Monday, 5 March 2018

First Cashmerette Ames jeans



The good news is I finished my Ames jeans. The bad news? Siberian temperatures prevented me from modelling them without a coat. Minus 10 ℃ and strong winds, brrr! Well, these jeans go with a lot of other things I've made recently so once The Beast from the East has left the country the Ames will show up as support act in the next few blog posts.

The pattern:



The Ames jeans are a mix-and-match sewing pattern with interchangeable pelvis fits (apple or pear) and leg fits (skinny or straight).  

I'm neither apple nor pear shaped. I'm more of a figure 8, a full hourglass with a high hip curve. 

According to the Cashmerette site:
Apples typically find waistbands too tight, have a flatter bottom, smaller hips, and a larger waist.
Pears typically find waistbands gape at the back, have a larger bottom, larger hips, and a smaller waist. If you’re not sure, I’d suggest starting with the apple pelvis, because that’s most similar to existing Cashmerette drafting (which is for apple/hourglass figures).

I reluctantly declared myself an apple, based on the larger waist part. I liked the look of the skinny legs better than the straight cut so no doubts in the leg department.

I bought 2.5 m of black stretch jeans, with a weight of 10 oz / 280 gram.

I traced the pattern and measured the pattern pieces against a more or less well fitting pair of jeans. Most obvious was the difference in length, which came as a surprise. Cashmerette patterns are drafted for a height of 5'6", I'm 5'7" (173 cm). I always need to add one inch to the bodice of Cashmerette patterns so I figured that if the height difference was in the torso, the legs should be okay.
However, the inseam of the Ames measures 76 cm, while I am wearing 82 cm. 
I've seen a few reviews mentioning the pattern runs short and I agree.

I lengthened the legs with 2''/5 cm above the knee by using the lengthening/shortening line and added an extra inch to the hem for extra insurance. Note: in the pictures you see a temporary hem. I always wash my jeans several times before deciding on the final length. 

Although the pattern description mentions the Ames jeans have a high rise, the pattern envelope clearly shows the apple version does not hit the true waist. For me, as an 8-shape it is essential that it does. When your high hip measurements are almost identical to your full hip measurements it is a good idea to anchor your jeans at the dents of your true waist so they will stay up.
I lengthened the rise by adding 1" at the pelvis lengthening/shortening line.
Of course this meant I also needed to lengthen the pocket facing, pocket lining and zipper shield with the same amount.

I added a little extra width to the high hip and shaved a bit from the low hip and felt that after these various flat pattern adjustments I was good to go. Sewing jeans is so much more fun than fitting them!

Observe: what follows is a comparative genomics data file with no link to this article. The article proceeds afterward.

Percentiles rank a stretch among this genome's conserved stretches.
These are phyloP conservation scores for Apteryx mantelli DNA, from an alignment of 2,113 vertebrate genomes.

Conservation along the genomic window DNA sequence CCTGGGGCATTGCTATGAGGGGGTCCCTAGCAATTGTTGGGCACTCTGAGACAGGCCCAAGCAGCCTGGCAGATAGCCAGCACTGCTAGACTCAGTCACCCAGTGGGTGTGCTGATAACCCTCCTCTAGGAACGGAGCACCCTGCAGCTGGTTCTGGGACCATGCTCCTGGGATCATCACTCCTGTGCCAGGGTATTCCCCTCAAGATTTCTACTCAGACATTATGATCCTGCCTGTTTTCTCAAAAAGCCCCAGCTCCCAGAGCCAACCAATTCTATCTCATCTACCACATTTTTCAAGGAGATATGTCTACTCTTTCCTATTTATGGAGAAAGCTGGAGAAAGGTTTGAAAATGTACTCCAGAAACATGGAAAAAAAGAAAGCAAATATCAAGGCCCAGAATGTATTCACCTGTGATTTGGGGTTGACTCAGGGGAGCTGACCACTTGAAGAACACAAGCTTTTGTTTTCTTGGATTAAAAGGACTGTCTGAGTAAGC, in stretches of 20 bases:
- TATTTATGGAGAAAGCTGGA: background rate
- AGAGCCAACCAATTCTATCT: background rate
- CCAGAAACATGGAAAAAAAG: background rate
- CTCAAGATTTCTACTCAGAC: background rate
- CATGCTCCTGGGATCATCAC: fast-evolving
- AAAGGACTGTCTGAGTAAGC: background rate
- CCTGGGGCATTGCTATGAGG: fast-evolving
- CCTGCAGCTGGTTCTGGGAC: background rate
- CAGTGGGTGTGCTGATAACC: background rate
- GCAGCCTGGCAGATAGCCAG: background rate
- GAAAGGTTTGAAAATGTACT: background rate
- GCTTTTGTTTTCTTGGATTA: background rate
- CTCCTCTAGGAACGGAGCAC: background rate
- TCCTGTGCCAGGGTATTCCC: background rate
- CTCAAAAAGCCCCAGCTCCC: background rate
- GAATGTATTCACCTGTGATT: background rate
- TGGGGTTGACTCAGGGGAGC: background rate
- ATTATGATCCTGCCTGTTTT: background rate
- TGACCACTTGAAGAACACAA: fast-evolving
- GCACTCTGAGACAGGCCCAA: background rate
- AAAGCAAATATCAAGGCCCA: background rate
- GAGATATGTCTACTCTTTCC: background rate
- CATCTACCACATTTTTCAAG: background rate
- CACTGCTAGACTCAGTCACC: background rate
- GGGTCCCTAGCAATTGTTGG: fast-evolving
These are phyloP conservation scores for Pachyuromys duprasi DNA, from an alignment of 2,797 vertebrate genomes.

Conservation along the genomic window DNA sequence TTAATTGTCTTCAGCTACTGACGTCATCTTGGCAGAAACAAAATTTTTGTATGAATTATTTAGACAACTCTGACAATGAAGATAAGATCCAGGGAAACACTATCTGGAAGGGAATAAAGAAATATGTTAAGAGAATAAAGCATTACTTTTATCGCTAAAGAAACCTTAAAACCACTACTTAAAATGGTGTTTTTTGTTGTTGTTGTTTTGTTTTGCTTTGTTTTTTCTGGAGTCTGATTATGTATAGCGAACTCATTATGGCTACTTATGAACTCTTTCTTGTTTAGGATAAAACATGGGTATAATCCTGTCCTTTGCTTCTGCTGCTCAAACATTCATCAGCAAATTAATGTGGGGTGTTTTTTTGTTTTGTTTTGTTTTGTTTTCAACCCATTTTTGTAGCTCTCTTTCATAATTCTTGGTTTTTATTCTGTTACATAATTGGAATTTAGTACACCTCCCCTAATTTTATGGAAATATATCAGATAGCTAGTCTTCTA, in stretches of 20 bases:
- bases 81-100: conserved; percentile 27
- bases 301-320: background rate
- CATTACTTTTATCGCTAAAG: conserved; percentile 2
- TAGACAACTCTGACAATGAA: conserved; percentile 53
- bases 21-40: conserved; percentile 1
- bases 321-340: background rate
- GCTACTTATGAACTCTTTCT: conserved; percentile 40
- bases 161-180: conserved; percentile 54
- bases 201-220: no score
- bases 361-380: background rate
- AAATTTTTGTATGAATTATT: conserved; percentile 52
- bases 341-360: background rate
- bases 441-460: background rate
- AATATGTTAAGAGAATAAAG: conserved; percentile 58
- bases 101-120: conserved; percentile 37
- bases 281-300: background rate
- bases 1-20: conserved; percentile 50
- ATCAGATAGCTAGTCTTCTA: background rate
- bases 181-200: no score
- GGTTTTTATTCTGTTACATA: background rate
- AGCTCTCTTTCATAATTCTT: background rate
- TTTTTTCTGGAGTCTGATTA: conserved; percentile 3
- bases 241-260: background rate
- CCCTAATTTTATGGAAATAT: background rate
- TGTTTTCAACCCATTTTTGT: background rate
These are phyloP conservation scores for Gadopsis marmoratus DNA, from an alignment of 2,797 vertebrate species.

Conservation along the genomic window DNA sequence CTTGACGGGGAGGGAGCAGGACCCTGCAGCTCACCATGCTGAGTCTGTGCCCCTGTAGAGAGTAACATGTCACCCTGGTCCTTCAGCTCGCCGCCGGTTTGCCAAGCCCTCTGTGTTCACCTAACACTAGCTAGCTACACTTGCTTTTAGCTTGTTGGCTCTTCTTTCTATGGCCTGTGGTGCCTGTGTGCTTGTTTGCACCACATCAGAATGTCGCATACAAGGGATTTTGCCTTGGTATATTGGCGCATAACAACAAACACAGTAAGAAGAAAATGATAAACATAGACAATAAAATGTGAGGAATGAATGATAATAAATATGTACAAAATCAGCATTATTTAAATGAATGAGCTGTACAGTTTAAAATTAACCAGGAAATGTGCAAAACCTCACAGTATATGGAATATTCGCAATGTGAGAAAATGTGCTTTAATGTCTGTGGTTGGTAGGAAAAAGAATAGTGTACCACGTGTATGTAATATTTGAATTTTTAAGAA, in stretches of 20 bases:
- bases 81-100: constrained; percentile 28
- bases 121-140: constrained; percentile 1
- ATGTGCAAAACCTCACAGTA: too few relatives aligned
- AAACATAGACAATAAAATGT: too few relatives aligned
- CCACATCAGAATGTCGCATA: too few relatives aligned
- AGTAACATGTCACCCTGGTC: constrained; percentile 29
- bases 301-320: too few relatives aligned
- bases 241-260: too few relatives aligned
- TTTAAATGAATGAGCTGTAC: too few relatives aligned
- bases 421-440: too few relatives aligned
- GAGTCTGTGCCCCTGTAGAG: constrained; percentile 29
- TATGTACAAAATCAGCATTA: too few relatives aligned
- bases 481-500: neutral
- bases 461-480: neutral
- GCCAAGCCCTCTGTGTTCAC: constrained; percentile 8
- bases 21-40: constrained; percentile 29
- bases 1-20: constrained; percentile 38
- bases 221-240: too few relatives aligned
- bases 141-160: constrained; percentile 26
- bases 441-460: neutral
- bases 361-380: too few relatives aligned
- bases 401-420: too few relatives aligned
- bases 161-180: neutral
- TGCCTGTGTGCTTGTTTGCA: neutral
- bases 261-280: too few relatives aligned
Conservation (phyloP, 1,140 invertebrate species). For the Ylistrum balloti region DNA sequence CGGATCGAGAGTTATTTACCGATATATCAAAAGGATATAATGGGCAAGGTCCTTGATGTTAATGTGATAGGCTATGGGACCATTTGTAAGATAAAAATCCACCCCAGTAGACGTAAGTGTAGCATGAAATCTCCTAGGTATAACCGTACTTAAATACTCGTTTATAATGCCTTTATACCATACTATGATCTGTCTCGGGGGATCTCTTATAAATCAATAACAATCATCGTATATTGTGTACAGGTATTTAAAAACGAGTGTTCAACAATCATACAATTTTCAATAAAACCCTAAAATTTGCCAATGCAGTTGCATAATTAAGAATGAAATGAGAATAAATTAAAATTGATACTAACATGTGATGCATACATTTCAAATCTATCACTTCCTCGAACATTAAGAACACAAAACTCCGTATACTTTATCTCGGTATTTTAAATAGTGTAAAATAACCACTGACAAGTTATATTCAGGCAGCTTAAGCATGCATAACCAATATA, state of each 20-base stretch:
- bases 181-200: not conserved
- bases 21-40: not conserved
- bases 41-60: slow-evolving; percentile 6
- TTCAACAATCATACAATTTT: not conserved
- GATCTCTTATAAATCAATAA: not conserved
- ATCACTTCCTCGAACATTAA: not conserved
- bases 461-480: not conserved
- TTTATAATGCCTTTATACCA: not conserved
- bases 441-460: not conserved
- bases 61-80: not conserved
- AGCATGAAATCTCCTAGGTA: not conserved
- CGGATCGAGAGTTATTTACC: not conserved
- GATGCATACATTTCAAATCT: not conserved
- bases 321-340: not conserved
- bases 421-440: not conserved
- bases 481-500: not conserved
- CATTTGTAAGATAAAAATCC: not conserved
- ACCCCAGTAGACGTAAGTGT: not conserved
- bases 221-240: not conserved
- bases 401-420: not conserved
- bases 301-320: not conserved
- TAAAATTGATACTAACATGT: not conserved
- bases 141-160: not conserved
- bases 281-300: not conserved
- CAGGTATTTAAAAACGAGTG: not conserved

The pattern has a pocket stay for smooth shaping. I wanted my jeans to be quite neutral on the outside, black on black topstitching, no rivets. All the more reason to go wild on the inside!




So far, so good. I liked the look of the front and back pockets and the fly front but would they actually fit? At first glance I was pretty happy. The back rise needed a bit of extra length but for a test run it looked allright. That was, until I saw the pictures... 

Wrinkles at the back legs. Ouch!



Apparently I have the same drag lines in my expensive RTW jeans.
I need to go down the rabbit hole to see what these wrinkles tell me. Do I really want to know whether I have a low derriere? Yes I do if it helps me to get the fit right!
I'm not new to jeans sewing but I'm clearly dealing with challenges that didn't exist earlier on in my sewing career!

During the 'All you can watch' Craftsy weekend I watched the Melissa Watson / Pati Palmer class on fitting pants and I checked my fitting books. So far I'm thinking I need to scoop out the back crotch, let the front inseam out by 1/2" and take the back inseam in by 1/2 to 3/4". 
In the class Pati Palmer made the remark that in order to really get the feeling for pant fitting you should make five pair of pants in a row. I like that thought.

I also want to remove some of the bagginess at knee height. 




Now, is this pattern the Holy Grail for curvy jeans sewing? No it isn't, but then I didn't expect it to be. When it comes to fitting pants so many measurements have to be taken into consideration and I don't believe any pattern will miraculously be drafted with exactly the right crotch length, depth and width, hip curve and leg length to fit anyone straight from the envelope. This pattern is a good starting point and with the adjustments I've made so far I think I'm ready to take Pati Palmer's approach and make four more to slowly fine tune the fit.

If you have any thoughts on solving the wrinkle issues, please share!

To be continued......

19 comments:

  1. Replies
    1. Not sure I agree, Faye. Let's hope I can make progress!

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  2. I've been following HandmadePhD blog and she has been working her way through pant fitting - absolutely brilliant! I've saved all her posts, bookmarked them, starred them...I do NOT want to lose track of her tutorials :) You might want to read through them for some additional help. I have the Ginger jeans where I thought I'd start with my jeans making and go from there :)

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    1. Thank you for directing me to HandmadePhD, Kathleen! I've read her posts and found them very interesting although her fit issues are different from mine. I think we all have our individual conundrums to solve when it comes to pant fitting. Good luck with your Gingers!